The movie is a comedy, and it’s a spoof of the cluelessness of business moguls, politicians, and the media. Chance, albeit inadvertently, dupes them all, and I don’t think real people in those positions would be quite so easily duped. But one thing about Chance: he’s not very bright, but he is present. He’s not distracted by calculations about advancing his own agenda because he doesn’t have an agenda. He’s just there. And the film shows us how attractive that is.

We hunger for another person’s simple presence. People who don’t get that very much – such as people in positions of power who only ever encounter other people who are trying to get something from them or just be close to a center of power – may especially feel that need. I’ve had days when I would have loved to spend an hour with Chance the Gardener. I wouldn’t take him to be a sagacious oracle, but I’d have appreciated the balm of his presence and maybe getting out of my own head to think about what makes plants healthy and grow.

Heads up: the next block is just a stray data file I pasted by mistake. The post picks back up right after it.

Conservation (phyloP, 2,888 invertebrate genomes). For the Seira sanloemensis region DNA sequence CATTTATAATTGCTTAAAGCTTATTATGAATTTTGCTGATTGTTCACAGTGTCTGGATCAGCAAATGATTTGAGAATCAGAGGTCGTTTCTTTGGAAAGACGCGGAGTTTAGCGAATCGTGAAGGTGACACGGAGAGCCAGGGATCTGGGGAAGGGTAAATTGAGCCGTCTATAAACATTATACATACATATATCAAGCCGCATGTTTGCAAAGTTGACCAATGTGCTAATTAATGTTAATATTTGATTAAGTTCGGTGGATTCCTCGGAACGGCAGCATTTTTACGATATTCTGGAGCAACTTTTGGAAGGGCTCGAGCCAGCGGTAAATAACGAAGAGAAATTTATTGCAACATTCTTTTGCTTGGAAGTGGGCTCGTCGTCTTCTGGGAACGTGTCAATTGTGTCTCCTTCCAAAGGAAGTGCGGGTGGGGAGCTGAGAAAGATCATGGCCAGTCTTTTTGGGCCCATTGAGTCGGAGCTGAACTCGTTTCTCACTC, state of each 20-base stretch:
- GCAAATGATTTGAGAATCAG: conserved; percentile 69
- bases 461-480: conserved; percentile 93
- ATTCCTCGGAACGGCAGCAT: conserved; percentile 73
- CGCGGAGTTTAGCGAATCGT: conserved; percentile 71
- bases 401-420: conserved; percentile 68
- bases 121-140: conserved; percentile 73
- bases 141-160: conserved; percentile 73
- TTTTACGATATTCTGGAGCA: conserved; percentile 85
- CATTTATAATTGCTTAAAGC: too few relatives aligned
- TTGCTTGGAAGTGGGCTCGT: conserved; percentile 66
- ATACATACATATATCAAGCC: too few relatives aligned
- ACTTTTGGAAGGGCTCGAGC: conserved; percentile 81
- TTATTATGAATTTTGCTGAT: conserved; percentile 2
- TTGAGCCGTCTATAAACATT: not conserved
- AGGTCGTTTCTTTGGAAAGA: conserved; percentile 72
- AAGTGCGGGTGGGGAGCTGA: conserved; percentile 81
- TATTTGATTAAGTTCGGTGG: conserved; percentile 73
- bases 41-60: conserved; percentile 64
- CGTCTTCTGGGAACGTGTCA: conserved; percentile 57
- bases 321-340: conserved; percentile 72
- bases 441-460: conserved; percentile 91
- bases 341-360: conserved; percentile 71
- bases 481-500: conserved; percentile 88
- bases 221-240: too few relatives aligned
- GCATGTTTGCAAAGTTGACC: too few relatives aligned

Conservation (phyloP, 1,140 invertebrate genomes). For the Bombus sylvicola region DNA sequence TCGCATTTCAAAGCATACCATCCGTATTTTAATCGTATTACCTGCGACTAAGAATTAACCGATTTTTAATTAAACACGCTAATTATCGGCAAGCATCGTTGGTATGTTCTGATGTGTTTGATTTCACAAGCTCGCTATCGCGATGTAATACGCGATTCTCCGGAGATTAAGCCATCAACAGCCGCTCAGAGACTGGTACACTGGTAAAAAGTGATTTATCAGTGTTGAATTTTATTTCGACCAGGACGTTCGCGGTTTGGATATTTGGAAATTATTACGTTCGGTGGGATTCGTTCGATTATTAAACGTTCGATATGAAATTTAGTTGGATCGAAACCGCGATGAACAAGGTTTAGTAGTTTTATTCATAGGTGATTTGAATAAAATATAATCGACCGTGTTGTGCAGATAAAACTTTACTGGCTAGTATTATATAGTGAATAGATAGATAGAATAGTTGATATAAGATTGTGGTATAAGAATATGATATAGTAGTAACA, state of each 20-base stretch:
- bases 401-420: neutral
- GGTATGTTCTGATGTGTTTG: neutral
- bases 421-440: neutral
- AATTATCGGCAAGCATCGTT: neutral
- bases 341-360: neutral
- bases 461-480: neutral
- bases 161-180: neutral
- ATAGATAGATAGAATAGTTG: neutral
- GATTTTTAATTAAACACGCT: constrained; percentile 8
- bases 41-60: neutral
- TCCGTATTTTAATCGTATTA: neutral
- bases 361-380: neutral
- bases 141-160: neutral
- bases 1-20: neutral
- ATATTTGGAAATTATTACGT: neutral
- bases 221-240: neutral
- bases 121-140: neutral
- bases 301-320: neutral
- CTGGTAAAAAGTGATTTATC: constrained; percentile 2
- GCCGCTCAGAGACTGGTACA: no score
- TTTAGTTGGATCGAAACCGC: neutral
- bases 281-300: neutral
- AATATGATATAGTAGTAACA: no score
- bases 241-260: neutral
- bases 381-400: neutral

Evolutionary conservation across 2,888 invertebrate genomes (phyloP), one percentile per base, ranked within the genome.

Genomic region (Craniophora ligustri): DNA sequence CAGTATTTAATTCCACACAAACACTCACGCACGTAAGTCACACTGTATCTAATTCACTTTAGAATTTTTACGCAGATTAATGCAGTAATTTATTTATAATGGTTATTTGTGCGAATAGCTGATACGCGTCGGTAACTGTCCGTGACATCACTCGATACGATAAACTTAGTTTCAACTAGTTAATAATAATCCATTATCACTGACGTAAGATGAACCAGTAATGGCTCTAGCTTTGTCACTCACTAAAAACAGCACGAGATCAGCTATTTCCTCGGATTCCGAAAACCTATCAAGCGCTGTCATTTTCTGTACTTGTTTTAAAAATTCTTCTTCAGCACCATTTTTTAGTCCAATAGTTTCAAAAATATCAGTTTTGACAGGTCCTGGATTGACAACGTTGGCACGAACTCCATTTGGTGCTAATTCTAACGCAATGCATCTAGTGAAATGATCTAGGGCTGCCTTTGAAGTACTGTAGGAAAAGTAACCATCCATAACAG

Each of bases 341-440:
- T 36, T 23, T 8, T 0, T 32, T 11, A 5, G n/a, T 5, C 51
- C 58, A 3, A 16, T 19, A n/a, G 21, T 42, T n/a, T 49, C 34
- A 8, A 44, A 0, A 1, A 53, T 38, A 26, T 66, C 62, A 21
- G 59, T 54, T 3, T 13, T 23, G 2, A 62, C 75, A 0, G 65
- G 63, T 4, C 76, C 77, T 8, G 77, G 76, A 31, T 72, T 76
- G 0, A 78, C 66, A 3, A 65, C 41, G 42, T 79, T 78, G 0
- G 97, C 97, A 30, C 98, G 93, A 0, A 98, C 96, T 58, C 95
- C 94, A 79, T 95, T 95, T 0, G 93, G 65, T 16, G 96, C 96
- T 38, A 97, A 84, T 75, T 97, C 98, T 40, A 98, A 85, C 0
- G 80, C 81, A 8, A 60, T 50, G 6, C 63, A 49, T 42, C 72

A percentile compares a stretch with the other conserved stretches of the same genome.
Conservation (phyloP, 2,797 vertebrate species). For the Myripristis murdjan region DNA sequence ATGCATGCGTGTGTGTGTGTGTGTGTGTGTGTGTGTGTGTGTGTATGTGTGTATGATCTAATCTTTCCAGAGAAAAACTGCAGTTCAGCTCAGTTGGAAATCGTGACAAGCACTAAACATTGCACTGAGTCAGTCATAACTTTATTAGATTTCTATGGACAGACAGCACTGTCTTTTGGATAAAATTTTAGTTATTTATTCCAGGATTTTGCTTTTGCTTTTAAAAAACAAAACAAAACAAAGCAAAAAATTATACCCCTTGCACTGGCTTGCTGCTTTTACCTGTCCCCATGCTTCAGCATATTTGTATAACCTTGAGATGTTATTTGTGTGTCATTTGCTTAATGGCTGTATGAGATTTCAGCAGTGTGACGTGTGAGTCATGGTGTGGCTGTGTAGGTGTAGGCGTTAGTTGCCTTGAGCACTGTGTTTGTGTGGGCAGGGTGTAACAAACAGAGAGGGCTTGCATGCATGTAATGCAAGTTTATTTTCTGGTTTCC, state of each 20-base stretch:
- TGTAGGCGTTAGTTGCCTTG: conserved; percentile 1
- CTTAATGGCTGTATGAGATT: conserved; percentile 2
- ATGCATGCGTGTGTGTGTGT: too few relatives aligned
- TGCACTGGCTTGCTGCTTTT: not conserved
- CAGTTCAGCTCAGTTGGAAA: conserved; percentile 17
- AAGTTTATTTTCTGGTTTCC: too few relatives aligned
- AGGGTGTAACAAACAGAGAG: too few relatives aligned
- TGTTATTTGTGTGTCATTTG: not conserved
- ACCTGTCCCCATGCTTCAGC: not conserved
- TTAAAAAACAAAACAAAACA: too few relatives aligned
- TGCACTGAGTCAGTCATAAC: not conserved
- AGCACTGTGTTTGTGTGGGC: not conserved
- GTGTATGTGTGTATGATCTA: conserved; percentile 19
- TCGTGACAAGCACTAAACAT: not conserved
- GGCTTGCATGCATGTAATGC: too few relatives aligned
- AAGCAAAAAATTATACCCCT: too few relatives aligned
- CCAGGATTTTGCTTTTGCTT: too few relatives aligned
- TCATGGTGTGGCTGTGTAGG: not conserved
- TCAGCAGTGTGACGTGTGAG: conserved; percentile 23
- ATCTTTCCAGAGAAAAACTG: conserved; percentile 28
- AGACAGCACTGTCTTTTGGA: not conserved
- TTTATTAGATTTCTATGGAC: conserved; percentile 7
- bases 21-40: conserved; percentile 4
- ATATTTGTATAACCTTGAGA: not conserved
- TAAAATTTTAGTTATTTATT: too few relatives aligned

Being there -- presence -- is a form of love, and it’s respect – respect for the other’s humanity, for their animality, for their being, which Chance exhibits intuitively, unreflexively, without conscious intention to do so. Presence respects, but it does not approve, for approval would turn the encounter back into a scoreboard matter. Nor is disapproval relevant.

If we have learned to be present to ourselves – to hold in nonjudgmental awareness all the voices and feelings that arise in ourselves – then we can be present to others, for others just are ourselves in a slightly modified form. Others are ourselves – including the aspects of others that we don’t like. There is no evil in any heart that isn’t also, in some measure, in mine. Because there is no evil in any one that isn’t also, in some measure, in me, I can bring presence to people who have done awful things. Nouwen explains: